"When you listen to the radio, it's the same thing. When you listen to our music, it's something different."
Singer Shantel Brown has hit the nail on the head. One of the members of the Kids of Widney High, Brown and fellow Los Angeles classmates are the purveyors of infectious pop music. The group of special needs high school students are directed by teacher and band musician Michael Monagan.
"One of the wonderful things about working at Widney is that in high school, in the way that we were, where you're trying to pretend that you're different, but what you're really doing is trying to be exactly like everybody else. These guys, because right from the beginning, they've been so different and they've been laughed at sometimes or ridiculed and just put aside. They don't, for the most part, really [care]," he shares.
Having taught at Widney for 13 years, Monagan has overseen the first Kids album and most recently, Let's Get Busy.
A 10 track buffet of infectious and energetic pop songs, Let's Get Busy tackles subject matter ranging from wishful thinking about girlfriends to thoughts on medical treatment and care.
Songs like "Every Girl's my Girlfriend" with sweetly stellar vocals by Dantell Weston and the light-hearted "Cowboy Brown" capture listeners attention with catchy melodies and sincere deliveries.
More somber tracks like "Doctor Doctor" and "Help Me to find My Way Home" tackle sensitive topics with eloquence and feeling.
"Our music is from the heart," says Moises Molina.
Participating in the band has drawn the students together and strengthened their bond.
"Having the group has made the kids so cohesive," says Monagan.
Of the nine students who appeared on the album, eight still perform at shows in southern la. They have venues like the Viper Room and the House of Blues under their belts, as well having obtained the coveted position of opening act for Mr. Bungle on early shows of the California tour.
The partnership with Mike Patton continued as his record label, Ipecac, signed the Kids to release Let's Get Busy. They've also had tracks appear on a local radio station Christmas compilation.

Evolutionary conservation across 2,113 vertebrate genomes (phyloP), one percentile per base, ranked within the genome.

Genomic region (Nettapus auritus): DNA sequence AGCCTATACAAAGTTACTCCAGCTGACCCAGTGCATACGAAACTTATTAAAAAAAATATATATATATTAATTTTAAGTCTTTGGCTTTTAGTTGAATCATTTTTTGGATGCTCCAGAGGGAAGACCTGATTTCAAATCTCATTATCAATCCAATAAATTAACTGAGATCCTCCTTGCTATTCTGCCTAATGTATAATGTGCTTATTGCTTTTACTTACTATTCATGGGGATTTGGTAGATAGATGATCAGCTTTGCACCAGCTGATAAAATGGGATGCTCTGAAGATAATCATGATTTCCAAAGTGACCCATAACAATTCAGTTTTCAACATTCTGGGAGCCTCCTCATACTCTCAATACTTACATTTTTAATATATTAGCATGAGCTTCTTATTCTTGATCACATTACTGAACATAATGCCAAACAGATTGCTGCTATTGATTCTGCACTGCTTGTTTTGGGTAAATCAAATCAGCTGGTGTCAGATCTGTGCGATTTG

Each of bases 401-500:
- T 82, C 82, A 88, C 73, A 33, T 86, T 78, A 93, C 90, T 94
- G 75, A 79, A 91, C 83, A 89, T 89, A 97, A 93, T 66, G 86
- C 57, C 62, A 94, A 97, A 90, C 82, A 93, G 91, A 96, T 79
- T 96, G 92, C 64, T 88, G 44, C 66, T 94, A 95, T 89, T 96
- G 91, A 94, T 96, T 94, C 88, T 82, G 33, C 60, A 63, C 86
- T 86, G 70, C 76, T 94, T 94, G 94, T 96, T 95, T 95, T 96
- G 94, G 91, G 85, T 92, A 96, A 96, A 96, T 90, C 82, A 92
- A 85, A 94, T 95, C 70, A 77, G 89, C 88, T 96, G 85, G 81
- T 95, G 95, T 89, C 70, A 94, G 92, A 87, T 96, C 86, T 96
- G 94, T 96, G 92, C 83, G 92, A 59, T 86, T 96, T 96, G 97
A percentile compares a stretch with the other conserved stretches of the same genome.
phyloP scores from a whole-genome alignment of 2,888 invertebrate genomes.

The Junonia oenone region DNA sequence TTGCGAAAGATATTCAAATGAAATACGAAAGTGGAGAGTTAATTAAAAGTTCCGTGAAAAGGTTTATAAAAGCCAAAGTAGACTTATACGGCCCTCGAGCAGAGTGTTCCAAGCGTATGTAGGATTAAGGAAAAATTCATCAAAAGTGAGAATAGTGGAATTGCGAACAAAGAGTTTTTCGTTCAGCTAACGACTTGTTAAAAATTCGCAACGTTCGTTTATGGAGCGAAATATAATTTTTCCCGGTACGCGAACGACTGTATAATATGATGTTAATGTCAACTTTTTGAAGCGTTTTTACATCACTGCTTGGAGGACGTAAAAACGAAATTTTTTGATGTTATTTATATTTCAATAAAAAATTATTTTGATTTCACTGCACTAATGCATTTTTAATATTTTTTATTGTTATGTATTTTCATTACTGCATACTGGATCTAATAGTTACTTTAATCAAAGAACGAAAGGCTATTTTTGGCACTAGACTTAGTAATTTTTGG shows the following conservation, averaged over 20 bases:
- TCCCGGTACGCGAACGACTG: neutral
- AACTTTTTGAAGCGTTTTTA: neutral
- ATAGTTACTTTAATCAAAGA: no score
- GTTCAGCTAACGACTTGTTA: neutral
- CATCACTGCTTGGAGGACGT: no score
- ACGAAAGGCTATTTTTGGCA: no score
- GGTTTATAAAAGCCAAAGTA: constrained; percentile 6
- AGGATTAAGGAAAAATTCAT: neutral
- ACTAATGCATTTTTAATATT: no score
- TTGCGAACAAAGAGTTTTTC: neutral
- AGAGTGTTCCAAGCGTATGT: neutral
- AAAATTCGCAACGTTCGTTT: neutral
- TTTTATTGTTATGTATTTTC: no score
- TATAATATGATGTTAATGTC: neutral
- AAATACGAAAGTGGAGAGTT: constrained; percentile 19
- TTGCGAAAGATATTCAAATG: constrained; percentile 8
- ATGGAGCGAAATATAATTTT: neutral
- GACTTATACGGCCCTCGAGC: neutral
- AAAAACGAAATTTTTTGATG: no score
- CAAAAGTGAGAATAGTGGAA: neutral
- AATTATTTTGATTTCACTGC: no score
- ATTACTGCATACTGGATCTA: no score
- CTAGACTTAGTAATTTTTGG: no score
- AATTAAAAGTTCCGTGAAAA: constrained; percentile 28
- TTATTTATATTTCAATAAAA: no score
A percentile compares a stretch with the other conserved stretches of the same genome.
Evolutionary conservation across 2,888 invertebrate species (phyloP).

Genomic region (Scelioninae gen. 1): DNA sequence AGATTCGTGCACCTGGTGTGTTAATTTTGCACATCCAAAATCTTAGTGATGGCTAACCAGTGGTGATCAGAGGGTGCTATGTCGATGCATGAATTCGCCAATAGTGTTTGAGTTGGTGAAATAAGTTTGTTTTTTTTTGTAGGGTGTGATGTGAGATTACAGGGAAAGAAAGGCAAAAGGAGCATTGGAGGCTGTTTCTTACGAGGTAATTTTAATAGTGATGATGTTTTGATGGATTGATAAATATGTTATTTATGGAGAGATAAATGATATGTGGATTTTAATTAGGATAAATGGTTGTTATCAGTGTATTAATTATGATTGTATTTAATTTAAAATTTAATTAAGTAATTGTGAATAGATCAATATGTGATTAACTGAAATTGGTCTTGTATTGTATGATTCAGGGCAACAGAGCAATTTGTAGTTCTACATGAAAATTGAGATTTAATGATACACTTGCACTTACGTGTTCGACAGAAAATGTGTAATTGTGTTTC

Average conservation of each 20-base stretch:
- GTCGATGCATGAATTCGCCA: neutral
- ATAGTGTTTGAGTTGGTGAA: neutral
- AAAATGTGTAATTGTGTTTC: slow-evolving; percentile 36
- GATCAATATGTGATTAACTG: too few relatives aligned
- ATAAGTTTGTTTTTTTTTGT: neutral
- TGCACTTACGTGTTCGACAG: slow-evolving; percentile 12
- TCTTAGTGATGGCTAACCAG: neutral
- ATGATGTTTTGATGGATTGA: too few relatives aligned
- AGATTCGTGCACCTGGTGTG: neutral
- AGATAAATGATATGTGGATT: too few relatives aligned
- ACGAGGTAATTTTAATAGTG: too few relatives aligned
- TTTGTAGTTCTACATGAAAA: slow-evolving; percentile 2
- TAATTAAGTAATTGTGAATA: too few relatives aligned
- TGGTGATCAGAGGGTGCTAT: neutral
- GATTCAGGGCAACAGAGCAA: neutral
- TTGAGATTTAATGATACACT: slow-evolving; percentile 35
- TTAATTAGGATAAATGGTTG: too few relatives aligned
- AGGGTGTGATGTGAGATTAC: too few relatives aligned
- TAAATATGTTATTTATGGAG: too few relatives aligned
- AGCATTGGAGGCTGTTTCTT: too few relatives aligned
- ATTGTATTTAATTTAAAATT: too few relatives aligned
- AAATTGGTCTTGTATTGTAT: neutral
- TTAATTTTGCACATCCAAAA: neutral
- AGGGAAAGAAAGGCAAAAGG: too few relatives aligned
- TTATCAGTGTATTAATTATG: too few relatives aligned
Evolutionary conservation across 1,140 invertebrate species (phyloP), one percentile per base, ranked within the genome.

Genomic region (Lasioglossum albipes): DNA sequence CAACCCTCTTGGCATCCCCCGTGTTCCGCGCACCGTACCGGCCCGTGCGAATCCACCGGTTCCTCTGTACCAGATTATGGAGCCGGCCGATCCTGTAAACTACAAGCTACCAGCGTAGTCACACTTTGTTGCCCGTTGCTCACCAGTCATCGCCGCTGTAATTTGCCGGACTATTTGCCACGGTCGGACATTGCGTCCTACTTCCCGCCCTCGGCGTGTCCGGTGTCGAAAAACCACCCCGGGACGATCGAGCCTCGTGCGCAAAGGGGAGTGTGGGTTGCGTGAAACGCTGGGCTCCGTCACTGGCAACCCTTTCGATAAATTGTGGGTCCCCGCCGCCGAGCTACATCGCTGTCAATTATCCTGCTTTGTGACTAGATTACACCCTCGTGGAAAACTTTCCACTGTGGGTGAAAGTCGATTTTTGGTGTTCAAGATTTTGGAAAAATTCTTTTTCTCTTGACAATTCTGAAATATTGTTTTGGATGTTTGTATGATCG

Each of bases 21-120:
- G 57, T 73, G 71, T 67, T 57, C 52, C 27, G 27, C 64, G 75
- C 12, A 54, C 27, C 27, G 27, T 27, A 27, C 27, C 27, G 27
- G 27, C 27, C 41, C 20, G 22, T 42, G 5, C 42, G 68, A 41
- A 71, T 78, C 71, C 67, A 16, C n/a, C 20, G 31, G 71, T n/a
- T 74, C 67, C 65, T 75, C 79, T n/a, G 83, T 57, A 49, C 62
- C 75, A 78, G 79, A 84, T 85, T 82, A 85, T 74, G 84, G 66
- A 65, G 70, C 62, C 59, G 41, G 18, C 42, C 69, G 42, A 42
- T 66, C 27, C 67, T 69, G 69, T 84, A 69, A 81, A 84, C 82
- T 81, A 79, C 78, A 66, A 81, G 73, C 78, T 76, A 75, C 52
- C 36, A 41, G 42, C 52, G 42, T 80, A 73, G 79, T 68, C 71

"There are only three of the kids who were on the album who are in the class right now. When we go to do gigs those graduates will come and perform," explains Monagan. "When we're doing a big show, I'll try to have the eight kids who were on the record cause they know the songs. There have been some kids I've been trying to bring in. Trying to memorize a song is a lot harder than it is for you or me, it takes the kids a long time to get into the swing of things, particularly for a live show."
Unique challenges such as these pose particular obstacles when trying to coordinate schedules, meet deadlines and play live shows.
"The cognitive level [of the kids] is all over the place," he says. "[Also] in the past, we've never had a band for this long."
Currently, the Kids have Monagan on guitar and a group of musicians backing up their vocals. The Kids practice the old and new songs in their songwriting class, with current efforts focused on a song called "Money Change."
"I had done performances all along, there have been bands that have come and gone," says Monagan.
The class provides a chance for the kids to be creative and they all agree working together and doing lots of singing is the best part.
"After we get finished singing, we're hot," shares Shantel.
Joined by Carol Cholico, Sharde Brown, Kirk Ferra, Sara St. Pierre, Della Dixon, Moises, Dantell, Veronica Tamayo, and Matty Carvajal, Shantel and the class are busy practicing and writing songs.
"Kids can stay at school till they're 22," says Monagan.
Presently, the Kids are tossing around new material and working with producer Rana Joy Glickman (Full Tilt Boogie) on a documentary.
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